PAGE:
There are two premises.
First, scientific research has demonstrated that when we look at other people’s facial expressions, we tend to imitate them in an imperceptible and subconscious manner through a process known as facial mimicry. The hypothesis is that this behaviour helps us understand the emotions we are watching.
The second thing we need to know is that our expressions, just like our face, are asymmetrical: they are more pronounced and begin earlier (facial expression is a dynamic process) on one half of the face compared to the other. This asymmetry is thought to give expressions a special “flavour”: those that begin and are more pronounced on the left, for example, are judged as being more authentic.
What happens if we combine these two assumptions? “That if, unfortunately, a person is unable to move half of their face – for example, because of a pathological condition – they will also have difficulty perceiving other people’s emotions correctly”, explains Sebastian Korb, SISSA research fellow and first author of a paper just published in JAMA Facial Plastic Surgery. Korb worked with a sample of patients affected by right- or left-sided facial hemiparesis. In the experiments, the patients (57 in all) watched a series of computer-generated avatar faces (three-dimensional human faces) as they dynamically showed expressions of happiness or anger. “The use of the computer-generated avatars allowed us to control all dimensions of the stimulus, from the timing of the expression to its asymmetry”.
As mentioned, the literature shows that expressions that begin from the left side of the face come across as being more authentic than those that start on the right. According to the theory of embodied cognition, whereby interpretation of emotions is facilitated if we reproduce the patterns of muscle contraction on our own body (e.g., through facial mimicry), this should have an effect on persons affected by hemiparesis, who are unable to correctly mimic the expression with the paralysed half of their face.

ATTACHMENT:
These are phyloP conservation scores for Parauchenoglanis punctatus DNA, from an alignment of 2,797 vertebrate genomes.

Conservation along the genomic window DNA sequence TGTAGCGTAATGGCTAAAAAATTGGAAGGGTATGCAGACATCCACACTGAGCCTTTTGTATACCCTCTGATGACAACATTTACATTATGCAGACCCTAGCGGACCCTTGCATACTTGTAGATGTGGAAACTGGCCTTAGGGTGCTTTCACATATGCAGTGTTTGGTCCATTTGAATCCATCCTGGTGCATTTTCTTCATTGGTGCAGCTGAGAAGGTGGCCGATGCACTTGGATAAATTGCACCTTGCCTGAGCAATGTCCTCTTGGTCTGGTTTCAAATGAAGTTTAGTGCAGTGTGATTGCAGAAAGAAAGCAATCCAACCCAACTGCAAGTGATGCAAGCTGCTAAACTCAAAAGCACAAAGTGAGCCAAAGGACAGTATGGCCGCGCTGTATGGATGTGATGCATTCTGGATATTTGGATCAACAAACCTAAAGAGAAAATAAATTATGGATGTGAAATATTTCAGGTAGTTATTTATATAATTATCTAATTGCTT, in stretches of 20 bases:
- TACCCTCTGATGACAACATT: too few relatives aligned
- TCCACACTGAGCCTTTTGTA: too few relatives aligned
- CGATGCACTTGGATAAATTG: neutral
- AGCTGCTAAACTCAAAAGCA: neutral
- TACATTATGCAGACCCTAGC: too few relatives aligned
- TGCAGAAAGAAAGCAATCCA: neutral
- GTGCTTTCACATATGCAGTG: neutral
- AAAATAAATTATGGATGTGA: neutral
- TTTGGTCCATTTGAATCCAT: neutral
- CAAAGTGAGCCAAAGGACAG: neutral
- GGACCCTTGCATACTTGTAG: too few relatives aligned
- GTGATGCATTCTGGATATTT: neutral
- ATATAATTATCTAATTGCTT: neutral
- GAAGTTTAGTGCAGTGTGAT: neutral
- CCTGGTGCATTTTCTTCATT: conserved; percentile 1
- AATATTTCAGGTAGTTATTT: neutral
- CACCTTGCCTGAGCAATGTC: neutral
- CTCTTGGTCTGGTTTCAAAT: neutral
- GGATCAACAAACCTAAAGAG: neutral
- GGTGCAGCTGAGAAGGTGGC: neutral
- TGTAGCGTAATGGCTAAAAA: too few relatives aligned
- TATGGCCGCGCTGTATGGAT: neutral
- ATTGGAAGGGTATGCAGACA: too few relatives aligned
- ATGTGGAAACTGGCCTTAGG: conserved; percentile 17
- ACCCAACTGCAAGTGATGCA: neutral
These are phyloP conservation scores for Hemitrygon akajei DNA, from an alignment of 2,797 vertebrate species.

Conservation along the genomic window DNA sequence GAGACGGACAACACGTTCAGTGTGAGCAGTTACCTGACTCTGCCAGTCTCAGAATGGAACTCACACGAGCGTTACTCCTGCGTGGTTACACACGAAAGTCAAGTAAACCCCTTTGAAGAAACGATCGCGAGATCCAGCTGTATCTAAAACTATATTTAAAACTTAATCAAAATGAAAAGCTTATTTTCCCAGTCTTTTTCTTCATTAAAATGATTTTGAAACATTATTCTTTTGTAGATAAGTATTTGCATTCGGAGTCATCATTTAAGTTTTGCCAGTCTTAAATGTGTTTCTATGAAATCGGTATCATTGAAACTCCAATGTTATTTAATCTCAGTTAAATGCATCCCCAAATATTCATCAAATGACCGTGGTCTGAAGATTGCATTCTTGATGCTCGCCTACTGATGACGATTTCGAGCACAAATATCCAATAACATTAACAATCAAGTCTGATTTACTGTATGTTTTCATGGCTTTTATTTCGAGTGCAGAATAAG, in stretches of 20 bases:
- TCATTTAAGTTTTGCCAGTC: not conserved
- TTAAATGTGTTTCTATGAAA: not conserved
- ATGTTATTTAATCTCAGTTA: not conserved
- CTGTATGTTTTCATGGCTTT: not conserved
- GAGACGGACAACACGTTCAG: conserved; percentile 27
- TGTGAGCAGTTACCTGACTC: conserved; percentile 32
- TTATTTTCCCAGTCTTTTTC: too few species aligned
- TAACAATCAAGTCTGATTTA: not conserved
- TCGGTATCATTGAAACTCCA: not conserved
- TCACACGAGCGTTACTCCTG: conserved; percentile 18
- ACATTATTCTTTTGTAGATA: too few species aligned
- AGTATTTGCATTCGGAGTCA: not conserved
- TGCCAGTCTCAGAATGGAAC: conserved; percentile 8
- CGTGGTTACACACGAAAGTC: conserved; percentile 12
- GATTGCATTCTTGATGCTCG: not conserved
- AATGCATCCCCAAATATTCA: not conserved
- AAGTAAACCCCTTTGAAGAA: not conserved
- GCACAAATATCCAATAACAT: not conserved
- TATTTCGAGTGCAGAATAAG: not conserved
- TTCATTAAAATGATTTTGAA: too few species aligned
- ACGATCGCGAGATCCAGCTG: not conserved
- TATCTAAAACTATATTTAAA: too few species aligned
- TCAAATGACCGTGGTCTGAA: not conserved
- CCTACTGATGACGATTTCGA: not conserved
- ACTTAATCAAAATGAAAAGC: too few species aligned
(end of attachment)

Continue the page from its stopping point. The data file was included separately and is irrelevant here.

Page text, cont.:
“Our findings show that this difference clearly exists for persons affected by left hemiparesis”, explains Korb. In their experiments, Korb and colleagues found that patients with right-sided paralysis did not differ much from healthy subjects in either their judgement of authenticity of the avatar’s expression or in their response times when asked to identify an emotion as quickly as possible. Both groups judged expressions starting on the right side of the face as less authentic than those starting on the left, and both responded more rapidly to the latter expressions.
By contrast, patients with left-sided paralysis exhibited a more complex behaviour. While they showed no significant difference for anger, the situation changed with happiness, which was judged less authentic when starting on the left side of the face, where it also took longer to be identified.
“This means two things: that facial imitation is, at least in part, lateralized – that is, it copies the expression it observes – and that it is asymmetrical in an anatomical rather than specular manner”, explains Korb. Therefore, when we observe an expression that begins on the left side of the face, we mimic it with the left side of our face, and not with the right side as if we were in front of a mirror.
“This finding not only extends our knowledge of the ‘lexicon’ of facial expressions, but it also shows that those affected by disorders blocking the movement of facial muscles may also experience other types of difficulty, also in social interaction”, concludes Korb. “These persons in fact are not only unable to generate correct facial expressions, they also have trouble interpreting facial expressions, a vital skill for displaying empathy, a function that underlies our social lives”.